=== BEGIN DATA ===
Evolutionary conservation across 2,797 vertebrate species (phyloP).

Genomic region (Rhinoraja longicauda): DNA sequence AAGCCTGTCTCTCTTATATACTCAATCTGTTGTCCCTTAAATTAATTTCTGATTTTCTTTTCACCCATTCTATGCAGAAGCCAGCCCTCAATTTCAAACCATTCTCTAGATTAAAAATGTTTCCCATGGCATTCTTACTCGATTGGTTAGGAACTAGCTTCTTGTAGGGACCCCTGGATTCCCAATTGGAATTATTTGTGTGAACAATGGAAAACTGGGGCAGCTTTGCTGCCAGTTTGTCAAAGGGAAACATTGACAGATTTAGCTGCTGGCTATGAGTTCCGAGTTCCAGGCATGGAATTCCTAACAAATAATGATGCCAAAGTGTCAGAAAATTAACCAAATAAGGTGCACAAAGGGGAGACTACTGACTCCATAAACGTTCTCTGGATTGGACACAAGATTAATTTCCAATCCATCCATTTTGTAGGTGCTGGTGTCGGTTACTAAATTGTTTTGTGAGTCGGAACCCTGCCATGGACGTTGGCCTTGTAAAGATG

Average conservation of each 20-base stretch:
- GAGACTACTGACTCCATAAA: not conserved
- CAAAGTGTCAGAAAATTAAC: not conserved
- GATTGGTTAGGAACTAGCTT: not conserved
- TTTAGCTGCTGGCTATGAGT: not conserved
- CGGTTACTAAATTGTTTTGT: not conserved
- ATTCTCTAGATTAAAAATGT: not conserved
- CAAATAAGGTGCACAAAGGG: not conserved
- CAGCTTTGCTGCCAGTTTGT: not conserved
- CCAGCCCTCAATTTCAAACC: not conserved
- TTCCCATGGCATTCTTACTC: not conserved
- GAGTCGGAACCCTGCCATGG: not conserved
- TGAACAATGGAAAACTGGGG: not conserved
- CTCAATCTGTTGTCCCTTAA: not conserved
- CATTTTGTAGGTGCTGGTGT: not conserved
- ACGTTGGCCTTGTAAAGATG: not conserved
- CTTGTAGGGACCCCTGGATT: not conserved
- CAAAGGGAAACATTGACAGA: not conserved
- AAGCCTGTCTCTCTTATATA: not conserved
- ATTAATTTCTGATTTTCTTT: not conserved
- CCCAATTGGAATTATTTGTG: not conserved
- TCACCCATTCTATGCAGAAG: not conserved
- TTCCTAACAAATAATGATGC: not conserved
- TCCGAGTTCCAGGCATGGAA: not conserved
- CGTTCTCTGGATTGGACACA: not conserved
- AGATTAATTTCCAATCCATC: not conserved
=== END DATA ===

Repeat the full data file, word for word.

Evolutionary conservation across 2,797 vertebrate species (phyloP).

Genomic region (Rhinoraja longicauda): DNA sequence AAGCCTGTCTCTCTTATATACTCAATCTGTTGTCCCTTAAATTAATTTCTGATTTTCTTTTCACCCATTCTATGCAGAAGCCAGCCCTCAATTTCAAACCATTCTCTAGATTAAAAATGTTTCCCATGGCATTCTTACTCGATTGGTTAGGAACTAGCTTCTTGTAGGGACCCCTGGATTCCCAATTGGAATTATTTGTGTGAACAATGGAAAACTGGGGCAGCTTTGCTGCCAGTTTGTCAAAGGGAAACATTGACAGATTTAGCTGCTGGCTATGAGTTCCGAGTTCCAGGCATGGAATTCCTAACAAATAATGATGCCAAAGTGTCAGAAAATTAACCAAATAAGGTGCACAAAGGGGAGACTACTGACTCCATAAACGTTCTCTGGATTGGACACAAGATTAATTTCCAATCCATCCATTTTGTAGGTGCTGGTGTCGGTTACTAAATTGTTTTGTGAGTCGGAACCCTGCCATGGACGTTGGCCTTGTAAAGATG

Average conservation of each 20-base stretch:
- GAGACTACTGACTCCATAAA: not conserved
- CAAAGTGTCAGAAAATTAAC: not conserved
- GATTGGTTAGGAACTAGCTT: not conserved
- TTTAGCTGCTGGCTATGAGT: not conserved
- CGGTTACTAAATTGTTTTGT: not conserved
- ATTCTCTAGATTAAAAATGT: not conserved
- CAAATAAGGTGCACAAAGGG: not conserved
- CAGCTTTGCTGCCAGTTTGT: not conserved
- CCAGCCCTCAATTTCAAACC: not conserved
- TTCCCATGGCATTCTTACTC: not conserved
- GAGTCGGAACCCTGCCATGG: not conserved
- TGAACAATGGAAAACTGGGG: not conserved
- CTCAATCTGTTGTCCCTTAA: not conserved
- CATTTTGTAGGTGCTGGTGT: not conserved
- ACGTTGGCCTTGTAAAGATG: not conserved
- CTTGTAGGGACCCCTGGATT: not conserved
- CAAAGGGAAACATTGACAGA: not conserved
- AAGCCTGTCTCTCTTATATA: not conserved
- ATTAATTTCTGATTTTCTTT: not conserved
- CCCAATTGGAATTATTTGTG: not conserved
- TCACCCATTCTATGCAGAAG: not conserved
- TTCCTAACAAATAATGATGC: not conserved
- TCCGAGTTCCAGGCATGGAA: not conserved
- CGTTCTCTGGATTGGACACA: not conserved
- AGATTAATTTCCAATCCATC: not conserved